Nicotine addiction develops over time after habitual use. Some people report being addicted not only to the drug, but also to the act of smoking. From nicotine patches and prescription oral drugs like Chantix to cessation programs and quitting cold turkey, most individuals struggle with quitting. Every year, fewer than seven percent of the 35 million people who attempt to quit smoking are successful for at least one year’s time.[17]

Caffeine

Caffeine in Soda

Caffeine comes from over 60 known plants and is now also available in manmade form.[18] It is ingested primarily though foods and beverages by 90 percent of the global population.[19] While caffeine is used and abused worldwide, it is a growing and serious problem in America specifically. Americans consume a staggering 170 liters of soda annually, a number that is 16 percent ahead of Mexico, the second leading country in soda consumption.[20] With variants of 16 to 55 mg of caffeine in a given 12-ounce soda, that can mean a lot of caffeine.[21]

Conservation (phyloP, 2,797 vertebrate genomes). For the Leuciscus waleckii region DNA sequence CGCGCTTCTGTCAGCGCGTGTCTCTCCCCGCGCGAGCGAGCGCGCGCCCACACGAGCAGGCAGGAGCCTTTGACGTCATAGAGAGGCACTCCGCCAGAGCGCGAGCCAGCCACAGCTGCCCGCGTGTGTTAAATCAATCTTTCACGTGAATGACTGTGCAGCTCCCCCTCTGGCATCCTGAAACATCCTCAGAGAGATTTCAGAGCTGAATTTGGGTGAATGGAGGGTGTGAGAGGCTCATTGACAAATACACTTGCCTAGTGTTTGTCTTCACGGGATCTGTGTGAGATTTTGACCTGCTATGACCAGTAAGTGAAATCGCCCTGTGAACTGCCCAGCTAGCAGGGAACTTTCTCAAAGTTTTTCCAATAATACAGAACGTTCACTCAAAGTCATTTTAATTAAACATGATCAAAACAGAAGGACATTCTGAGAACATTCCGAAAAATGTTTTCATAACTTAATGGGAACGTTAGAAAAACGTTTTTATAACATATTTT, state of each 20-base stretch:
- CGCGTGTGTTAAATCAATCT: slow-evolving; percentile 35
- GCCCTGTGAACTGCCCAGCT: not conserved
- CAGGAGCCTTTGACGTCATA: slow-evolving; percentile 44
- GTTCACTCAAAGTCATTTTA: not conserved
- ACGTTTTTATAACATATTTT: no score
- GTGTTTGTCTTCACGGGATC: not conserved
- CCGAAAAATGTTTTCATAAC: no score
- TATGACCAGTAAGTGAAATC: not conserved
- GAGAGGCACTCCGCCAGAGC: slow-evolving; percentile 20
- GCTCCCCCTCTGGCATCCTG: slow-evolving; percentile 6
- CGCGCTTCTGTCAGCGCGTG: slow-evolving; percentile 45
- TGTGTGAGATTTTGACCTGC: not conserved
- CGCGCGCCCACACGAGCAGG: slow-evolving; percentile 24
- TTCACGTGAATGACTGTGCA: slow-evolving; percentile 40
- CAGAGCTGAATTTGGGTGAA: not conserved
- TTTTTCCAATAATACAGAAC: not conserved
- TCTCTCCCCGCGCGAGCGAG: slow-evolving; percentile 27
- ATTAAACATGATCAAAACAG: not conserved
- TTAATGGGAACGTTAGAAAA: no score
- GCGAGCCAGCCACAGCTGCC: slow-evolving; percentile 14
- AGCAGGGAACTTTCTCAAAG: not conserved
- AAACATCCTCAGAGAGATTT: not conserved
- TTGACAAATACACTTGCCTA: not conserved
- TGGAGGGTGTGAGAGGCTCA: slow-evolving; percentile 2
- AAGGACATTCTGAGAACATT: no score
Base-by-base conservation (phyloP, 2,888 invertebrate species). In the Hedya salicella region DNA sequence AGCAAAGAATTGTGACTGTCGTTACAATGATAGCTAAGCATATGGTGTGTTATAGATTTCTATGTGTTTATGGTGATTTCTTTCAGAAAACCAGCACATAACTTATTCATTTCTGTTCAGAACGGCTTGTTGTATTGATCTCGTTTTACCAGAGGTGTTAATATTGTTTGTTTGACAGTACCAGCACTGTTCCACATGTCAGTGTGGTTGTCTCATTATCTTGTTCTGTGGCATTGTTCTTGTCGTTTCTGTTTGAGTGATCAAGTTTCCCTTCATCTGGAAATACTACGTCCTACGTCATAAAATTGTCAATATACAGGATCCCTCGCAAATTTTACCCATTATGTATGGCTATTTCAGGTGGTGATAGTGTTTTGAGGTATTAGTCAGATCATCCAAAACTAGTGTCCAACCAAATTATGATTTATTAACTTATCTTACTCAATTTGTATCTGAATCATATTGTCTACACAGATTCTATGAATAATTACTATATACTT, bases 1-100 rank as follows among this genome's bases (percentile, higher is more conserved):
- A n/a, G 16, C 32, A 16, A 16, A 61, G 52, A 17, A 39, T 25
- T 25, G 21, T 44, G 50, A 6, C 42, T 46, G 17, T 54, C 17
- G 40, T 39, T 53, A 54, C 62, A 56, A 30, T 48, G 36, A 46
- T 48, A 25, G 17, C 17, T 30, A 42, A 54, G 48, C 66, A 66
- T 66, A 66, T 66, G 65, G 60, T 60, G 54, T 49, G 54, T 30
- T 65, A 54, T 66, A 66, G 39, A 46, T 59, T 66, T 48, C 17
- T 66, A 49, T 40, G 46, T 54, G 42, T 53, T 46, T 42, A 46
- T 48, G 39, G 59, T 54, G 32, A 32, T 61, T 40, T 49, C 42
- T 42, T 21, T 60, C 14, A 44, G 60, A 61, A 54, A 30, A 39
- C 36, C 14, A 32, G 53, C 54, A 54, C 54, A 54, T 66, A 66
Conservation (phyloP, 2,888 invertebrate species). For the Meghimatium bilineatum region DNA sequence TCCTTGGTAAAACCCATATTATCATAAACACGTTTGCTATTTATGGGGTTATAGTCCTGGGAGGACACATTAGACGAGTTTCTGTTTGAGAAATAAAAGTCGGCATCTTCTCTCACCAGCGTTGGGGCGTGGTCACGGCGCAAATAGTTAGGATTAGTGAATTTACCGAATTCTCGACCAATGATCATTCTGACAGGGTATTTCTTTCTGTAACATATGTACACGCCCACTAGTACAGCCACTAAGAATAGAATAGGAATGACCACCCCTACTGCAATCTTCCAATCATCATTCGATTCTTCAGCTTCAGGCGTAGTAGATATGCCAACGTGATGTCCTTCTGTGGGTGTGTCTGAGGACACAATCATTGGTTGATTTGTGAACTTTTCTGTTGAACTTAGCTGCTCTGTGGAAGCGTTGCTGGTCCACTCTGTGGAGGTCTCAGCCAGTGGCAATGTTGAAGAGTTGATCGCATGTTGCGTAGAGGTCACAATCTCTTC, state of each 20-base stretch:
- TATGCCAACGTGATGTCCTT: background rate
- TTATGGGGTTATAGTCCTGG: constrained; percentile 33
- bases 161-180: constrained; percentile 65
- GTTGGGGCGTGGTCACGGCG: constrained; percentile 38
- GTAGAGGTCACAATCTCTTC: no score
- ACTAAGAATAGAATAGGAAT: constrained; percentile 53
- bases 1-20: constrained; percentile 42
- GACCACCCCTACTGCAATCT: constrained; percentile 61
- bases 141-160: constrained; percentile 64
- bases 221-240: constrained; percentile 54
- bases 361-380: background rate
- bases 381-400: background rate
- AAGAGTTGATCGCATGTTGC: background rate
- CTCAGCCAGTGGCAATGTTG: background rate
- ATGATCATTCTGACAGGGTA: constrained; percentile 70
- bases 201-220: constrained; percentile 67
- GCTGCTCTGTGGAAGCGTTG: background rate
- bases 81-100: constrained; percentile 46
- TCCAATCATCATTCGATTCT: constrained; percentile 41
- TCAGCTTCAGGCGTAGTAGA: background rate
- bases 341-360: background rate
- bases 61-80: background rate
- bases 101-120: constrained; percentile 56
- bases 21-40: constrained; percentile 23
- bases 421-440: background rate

Of course, soda isn’t the only culprit; Americans down about three cups of coffee every day per person on average.[22] One 8-ounce cup of brewed coffee contains anywhere from 95 to 200 mg of caffeine.[23] Caffeine concentrations in supersized energy drinks are far higher. Popular fat burners and over-the-counter pills like No-Doz promise to deliver a quick boost of energy and mental clarity while contributing to caffeine addiction behind the scenes for many. Is it mere coincidence that Americans lead the world in coffee consumption too, or is something bigger at play, like caffeine addiction?[24]

More than half of the participants in some studies have claimed they had difficulty quitting or even lessening their caffeine consumption.[25] Certain people are more at risk for becoming dependent on caffeine: